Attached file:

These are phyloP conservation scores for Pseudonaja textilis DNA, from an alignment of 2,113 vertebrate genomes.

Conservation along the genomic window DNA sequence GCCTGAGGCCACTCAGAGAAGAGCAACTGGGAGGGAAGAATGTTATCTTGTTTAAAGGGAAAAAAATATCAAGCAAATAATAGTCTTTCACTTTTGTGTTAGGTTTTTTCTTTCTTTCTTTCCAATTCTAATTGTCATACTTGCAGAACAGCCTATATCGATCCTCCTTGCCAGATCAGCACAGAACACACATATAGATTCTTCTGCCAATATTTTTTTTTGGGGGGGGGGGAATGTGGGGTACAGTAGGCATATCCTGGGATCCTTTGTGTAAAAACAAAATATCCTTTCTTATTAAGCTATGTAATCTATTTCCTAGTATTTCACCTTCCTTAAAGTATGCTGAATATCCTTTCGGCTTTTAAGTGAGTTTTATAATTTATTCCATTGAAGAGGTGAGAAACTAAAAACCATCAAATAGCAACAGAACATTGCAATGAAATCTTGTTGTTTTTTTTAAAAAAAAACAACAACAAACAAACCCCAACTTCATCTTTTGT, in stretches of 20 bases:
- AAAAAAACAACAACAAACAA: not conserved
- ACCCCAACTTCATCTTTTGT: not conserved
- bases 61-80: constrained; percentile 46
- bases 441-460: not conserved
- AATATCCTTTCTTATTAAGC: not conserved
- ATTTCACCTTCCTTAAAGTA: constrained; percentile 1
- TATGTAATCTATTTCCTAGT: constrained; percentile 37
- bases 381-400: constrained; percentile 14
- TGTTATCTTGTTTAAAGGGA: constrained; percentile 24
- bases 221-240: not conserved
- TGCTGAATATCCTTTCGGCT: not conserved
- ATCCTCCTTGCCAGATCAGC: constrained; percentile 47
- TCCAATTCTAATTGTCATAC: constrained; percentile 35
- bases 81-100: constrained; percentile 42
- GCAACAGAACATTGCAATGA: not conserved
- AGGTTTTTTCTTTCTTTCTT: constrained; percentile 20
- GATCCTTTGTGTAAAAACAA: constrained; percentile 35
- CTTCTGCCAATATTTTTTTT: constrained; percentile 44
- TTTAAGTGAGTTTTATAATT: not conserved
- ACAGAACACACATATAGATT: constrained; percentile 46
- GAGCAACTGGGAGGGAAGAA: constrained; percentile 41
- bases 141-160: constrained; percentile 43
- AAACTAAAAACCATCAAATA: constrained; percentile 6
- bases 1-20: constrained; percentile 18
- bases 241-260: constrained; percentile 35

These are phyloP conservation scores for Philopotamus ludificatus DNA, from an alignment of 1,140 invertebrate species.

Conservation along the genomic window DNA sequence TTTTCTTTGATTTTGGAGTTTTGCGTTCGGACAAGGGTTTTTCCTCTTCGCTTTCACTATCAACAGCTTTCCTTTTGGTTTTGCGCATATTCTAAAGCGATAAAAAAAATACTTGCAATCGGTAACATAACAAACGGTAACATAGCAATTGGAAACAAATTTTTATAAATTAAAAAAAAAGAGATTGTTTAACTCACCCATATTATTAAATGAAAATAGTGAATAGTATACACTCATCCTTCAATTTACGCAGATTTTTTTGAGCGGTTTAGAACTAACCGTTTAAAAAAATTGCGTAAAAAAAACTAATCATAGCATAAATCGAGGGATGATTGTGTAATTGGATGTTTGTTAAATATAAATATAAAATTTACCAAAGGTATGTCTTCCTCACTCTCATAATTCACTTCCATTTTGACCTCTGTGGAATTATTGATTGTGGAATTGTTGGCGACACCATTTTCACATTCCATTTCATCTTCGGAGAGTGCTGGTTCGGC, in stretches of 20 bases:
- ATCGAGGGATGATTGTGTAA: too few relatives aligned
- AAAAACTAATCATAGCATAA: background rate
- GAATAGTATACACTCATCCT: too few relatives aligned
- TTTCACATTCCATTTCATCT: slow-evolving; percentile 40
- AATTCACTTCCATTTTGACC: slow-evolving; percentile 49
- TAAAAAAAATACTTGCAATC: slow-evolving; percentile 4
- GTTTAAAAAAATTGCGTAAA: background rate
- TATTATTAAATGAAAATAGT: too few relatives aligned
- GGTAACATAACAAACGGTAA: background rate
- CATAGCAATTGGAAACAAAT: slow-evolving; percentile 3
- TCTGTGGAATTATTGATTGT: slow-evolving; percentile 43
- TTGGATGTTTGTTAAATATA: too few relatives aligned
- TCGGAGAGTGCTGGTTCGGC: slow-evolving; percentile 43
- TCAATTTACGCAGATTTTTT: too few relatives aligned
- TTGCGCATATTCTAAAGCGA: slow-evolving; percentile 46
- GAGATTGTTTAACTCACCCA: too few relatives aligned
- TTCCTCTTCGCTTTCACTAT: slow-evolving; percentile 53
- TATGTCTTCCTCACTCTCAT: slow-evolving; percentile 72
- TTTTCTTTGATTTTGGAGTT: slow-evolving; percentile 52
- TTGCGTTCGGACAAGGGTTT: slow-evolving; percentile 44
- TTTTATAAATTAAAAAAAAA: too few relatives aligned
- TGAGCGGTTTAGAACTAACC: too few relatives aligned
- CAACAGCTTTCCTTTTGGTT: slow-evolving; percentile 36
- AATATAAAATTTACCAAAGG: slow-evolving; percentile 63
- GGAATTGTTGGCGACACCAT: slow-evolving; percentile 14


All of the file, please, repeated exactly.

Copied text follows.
These are phyloP conservation scores for Pseudonaja textilis DNA, from an alignment of 2,113 vertebrate genomes.

Conservation along the genomic window DNA sequence GCCTGAGGCCACTCAGAGAAGAGCAACTGGGAGGGAAGAATGTTATCTTGTTTAAAGGGAAAAAAATATCAAGCAAATAATAGTCTTTCACTTTTGTGTTAGGTTTTTTCTTTCTTTCTTTCCAATTCTAATTGTCATACTTGCAGAACAGCCTATATCGATCCTCCTTGCCAGATCAGCACAGAACACACATATAGATTCTTCTGCCAATATTTTTTTTTGGGGGGGGGGGAATGTGGGGTACAGTAGGCATATCCTGGGATCCTTTGTGTAAAAACAAAATATCCTTTCTTATTAAGCTATGTAATCTATTTCCTAGTATTTCACCTTCCTTAAAGTATGCTGAATATCCTTTCGGCTTTTAAGTGAGTTTTATAATTTATTCCATTGAAGAGGTGAGAAACTAAAAACCATCAAATAGCAACAGAACATTGCAATGAAATCTTGTTGTTTTTTTTAAAAAAAAACAACAACAAACAAACCCCAACTTCATCTTTTGT, in stretches of 20 bases:
- AAAAAAACAACAACAAACAA: not conserved
- ACCCCAACTTCATCTTTTGT: not conserved
- bases 61-80: constrained; percentile 46
- bases 441-460: not conserved
- AATATCCTTTCTTATTAAGC: not conserved
- ATTTCACCTTCCTTAAAGTA: constrained; percentile 1
- TATGTAATCTATTTCCTAGT: constrained; percentile 37
- bases 381-400: constrained; percentile 14
- TGTTATCTTGTTTAAAGGGA: constrained; percentile 24
- bases 221-240: not conserved
- TGCTGAATATCCTTTCGGCT: not conserved
- ATCCTCCTTGCCAGATCAGC: constrained; percentile 47
- TCCAATTCTAATTGTCATAC: constrained; percentile 35
- bases 81-100: constrained; percentile 42
- GCAACAGAACATTGCAATGA: not conserved
- AGGTTTTTTCTTTCTTTCTT: constrained; percentile 20
- GATCCTTTGTGTAAAAACAA: constrained; percentile 35
- CTTCTGCCAATATTTTTTTT: constrained; percentile 44
- TTTAAGTGAGTTTTATAATT: not conserved
- ACAGAACACACATATAGATT: constrained; percentile 46
- GAGCAACTGGGAGGGAAGAA: constrained; percentile 41
- bases 141-160: constrained; percentile 43
- AAACTAAAAACCATCAAATA: constrained; percentile 6
- bases 1-20: constrained; percentile 18
- bases 241-260: constrained; percentile 35

These are phyloP conservation scores for Philopotamus ludificatus DNA, from an alignment of 1,140 invertebrate species.

Conservation along the genomic window DNA sequence TTTTCTTTGATTTTGGAGTTTTGCGTTCGGACAAGGGTTTTTCCTCTTCGCTTTCACTATCAACAGCTTTCCTTTTGGTTTTGCGCATATTCTAAAGCGATAAAAAAAATACTTGCAATCGGTAACATAACAAACGGTAACATAGCAATTGGAAACAAATTTTTATAAATTAAAAAAAAAGAGATTGTTTAACTCACCCATATTATTAAATGAAAATAGTGAATAGTATACACTCATCCTTCAATTTACGCAGATTTTTTTGAGCGGTTTAGAACTAACCGTTTAAAAAAATTGCGTAAAAAAAACTAATCATAGCATAAATCGAGGGATGATTGTGTAATTGGATGTTTGTTAAATATAAATATAAAATTTACCAAAGGTATGTCTTCCTCACTCTCATAATTCACTTCCATTTTGACCTCTGTGGAATTATTGATTGTGGAATTGTTGGCGACACCATTTTCACATTCCATTTCATCTTCGGAGAGTGCTGGTTCGGC, in stretches of 20 bases:
- ATCGAGGGATGATTGTGTAA: too few relatives aligned
- AAAAACTAATCATAGCATAA: background rate
- GAATAGTATACACTCATCCT: too few relatives aligned
- TTTCACATTCCATTTCATCT: slow-evolving; percentile 40
- AATTCACTTCCATTTTGACC: slow-evolving; percentile 49
- TAAAAAAAATACTTGCAATC: slow-evolving; percentile 4
- GTTTAAAAAAATTGCGTAAA: background rate
- TATTATTAAATGAAAATAGT: too few relatives aligned
- GGTAACATAACAAACGGTAA: background rate
- CATAGCAATTGGAAACAAAT: slow-evolving; percentile 3
- TCTGTGGAATTATTGATTGT: slow-evolving; percentile 43
- TTGGATGTTTGTTAAATATA: too few relatives aligned
- TCGGAGAGTGCTGGTTCGGC: slow-evolving; percentile 43
- TCAATTTACGCAGATTTTTT: too few relatives aligned
- TTGCGCATATTCTAAAGCGA: slow-evolving; percentile 46
- GAGATTGTTTAACTCACCCA: too few relatives aligned
- TTCCTCTTCGCTTTCACTAT: slow-evolving; percentile 53
- TATGTCTTCCTCACTCTCAT: slow-evolving; percentile 72
- TTTTCTTTGATTTTGGAGTT: slow-evolving; percentile 52
- TTGCGTTCGGACAAGGGTTT: slow-evolving; percentile 44
- TTTTATAAATTAAAAAAAAA: too few relatives aligned
- TGAGCGGTTTAGAACTAACC: too few relatives aligned
- CAACAGCTTTCCTTTTGGTT: slow-evolving; percentile 36
- AATATAAAATTTACCAAAGG: slow-evolving; percentile 63
- GGAATTGTTGGCGACACCAT: slow-evolving; percentile 14